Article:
Mounting a strong cyberdefense requires understanding your vulnerabilities. The best way to accomplish that is through reverse engineering your systems. Dennis Turpitka, founder and CEO of software development company Apriorit, emphasizes this key point: “Many people tend to think that reverse engineering is used exclusively by hackers for the illegal acquisition of intellectual property, sensitive data, money, etc. Actually, reverse engineering can also wear a ‘white hat’ and turn out to be an indispensable tool for a cybersecurity specialist.”

Reverse engineering has the power to uncover system vulnerabilities that hackers hope to exploit. It can also find and neutralize malware and bring insight to the programmers seeking to patch security holes in key software components. And your cyberdefense team can make use of the same tools hackers use, such as Fiddler, a proxy that allows your “reverse engineers” to view data traffic between a computer and a remote server, or JavaSnoop, a tool for testing the security of Java applications.

3. Put AI on offense.

One of the most alarming threats to emerge is cybercriminals’ use of artificial intelligence to make their attacks smarter and more effective, an approach now called “adversarial AI.” By using tactics to fool machine learning, AI could learn and infiltrate security systems with repeated attempts faster than a company is able to defend against them, ultimately breaking through to vulnerable resources.

In order to safeguard against this, companies need to fight fire with fire, employing AI technology in their own cybercrime defense systems. These algorithms are designed to detect unusual behavior because they were developed with the goal of pattern recognition. For example, machine learning is being used to learn to recognize specific types of objects from photos, even grainy and indistinct ones. In a similar way, ML could learn what the typical pattern of interaction with one’s systems ought to be and automatically detect a hacking attempt before the hacker is able to compromise vital systems.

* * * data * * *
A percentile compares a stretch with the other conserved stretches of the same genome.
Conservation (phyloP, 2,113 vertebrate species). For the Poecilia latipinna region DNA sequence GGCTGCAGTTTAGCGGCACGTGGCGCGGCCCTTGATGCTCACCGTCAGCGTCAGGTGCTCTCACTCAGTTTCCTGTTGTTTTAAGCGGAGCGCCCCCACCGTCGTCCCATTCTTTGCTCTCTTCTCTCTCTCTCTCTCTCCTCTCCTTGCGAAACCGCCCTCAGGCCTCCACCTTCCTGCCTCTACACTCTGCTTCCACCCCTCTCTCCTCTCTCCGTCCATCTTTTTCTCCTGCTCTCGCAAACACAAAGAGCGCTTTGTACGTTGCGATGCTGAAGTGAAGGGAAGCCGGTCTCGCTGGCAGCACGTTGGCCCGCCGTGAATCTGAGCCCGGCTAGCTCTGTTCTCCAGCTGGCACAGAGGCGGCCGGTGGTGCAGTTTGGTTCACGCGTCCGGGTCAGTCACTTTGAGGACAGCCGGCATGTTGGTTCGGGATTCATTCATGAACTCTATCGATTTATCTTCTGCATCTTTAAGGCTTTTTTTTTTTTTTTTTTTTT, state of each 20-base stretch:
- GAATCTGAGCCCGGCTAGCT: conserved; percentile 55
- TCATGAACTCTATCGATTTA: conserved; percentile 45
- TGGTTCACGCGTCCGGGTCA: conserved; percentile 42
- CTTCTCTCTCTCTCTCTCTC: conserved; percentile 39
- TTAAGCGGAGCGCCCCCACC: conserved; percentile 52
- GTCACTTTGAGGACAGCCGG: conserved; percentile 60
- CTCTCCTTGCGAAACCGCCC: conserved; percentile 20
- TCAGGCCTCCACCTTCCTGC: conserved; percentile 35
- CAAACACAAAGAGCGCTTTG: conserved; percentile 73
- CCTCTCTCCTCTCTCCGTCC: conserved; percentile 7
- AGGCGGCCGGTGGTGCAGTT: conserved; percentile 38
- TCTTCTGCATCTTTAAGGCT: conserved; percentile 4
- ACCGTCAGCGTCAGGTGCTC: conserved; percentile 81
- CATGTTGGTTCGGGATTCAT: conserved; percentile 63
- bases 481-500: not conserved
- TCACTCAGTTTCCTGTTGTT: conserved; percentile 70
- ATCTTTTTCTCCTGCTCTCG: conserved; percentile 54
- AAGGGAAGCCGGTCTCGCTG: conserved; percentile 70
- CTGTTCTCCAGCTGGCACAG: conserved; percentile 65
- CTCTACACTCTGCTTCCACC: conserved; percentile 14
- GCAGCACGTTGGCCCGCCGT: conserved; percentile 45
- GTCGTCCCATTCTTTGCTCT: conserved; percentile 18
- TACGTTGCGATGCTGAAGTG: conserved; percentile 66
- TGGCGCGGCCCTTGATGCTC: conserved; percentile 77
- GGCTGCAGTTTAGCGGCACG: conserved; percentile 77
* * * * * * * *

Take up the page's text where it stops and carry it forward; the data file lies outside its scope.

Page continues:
Cybercrime is not going away anytime soon — if ever — but companies can do a great deal to protect themselves from the privacy, revenue, and reputation risks it poses. Doing that successfully requires keeping up with the latest approaches to staying one step ahead of the cybercriminals.

Consider innovative tactics like cyber deception, reverse engineering, and offensive AI to make sure you’re bringing the full force of today’s technology to bear to protect your company. The potential costs are just too big to ignore.

About ReadWrite’s Editorial Process

The ReadWrite Editorial policy involves closely monitoring the tech industry for major developments, new product launches, AI breakthroughs, video game releases and other newsworthy events. Editors assign relevant stories to staff writers or freelance contributors with expertise in each particular topic area. Before publication, articles go through a rigorous round of editing for accuracy, clarity, and to ensure adherence to ReadWrite's style guidelines.

Brad Anderson
Former editor

Brad is the former editor who oversaw contributed content at ReadWrite.com. He previously worked as an editor at PayPal and Crunchbase.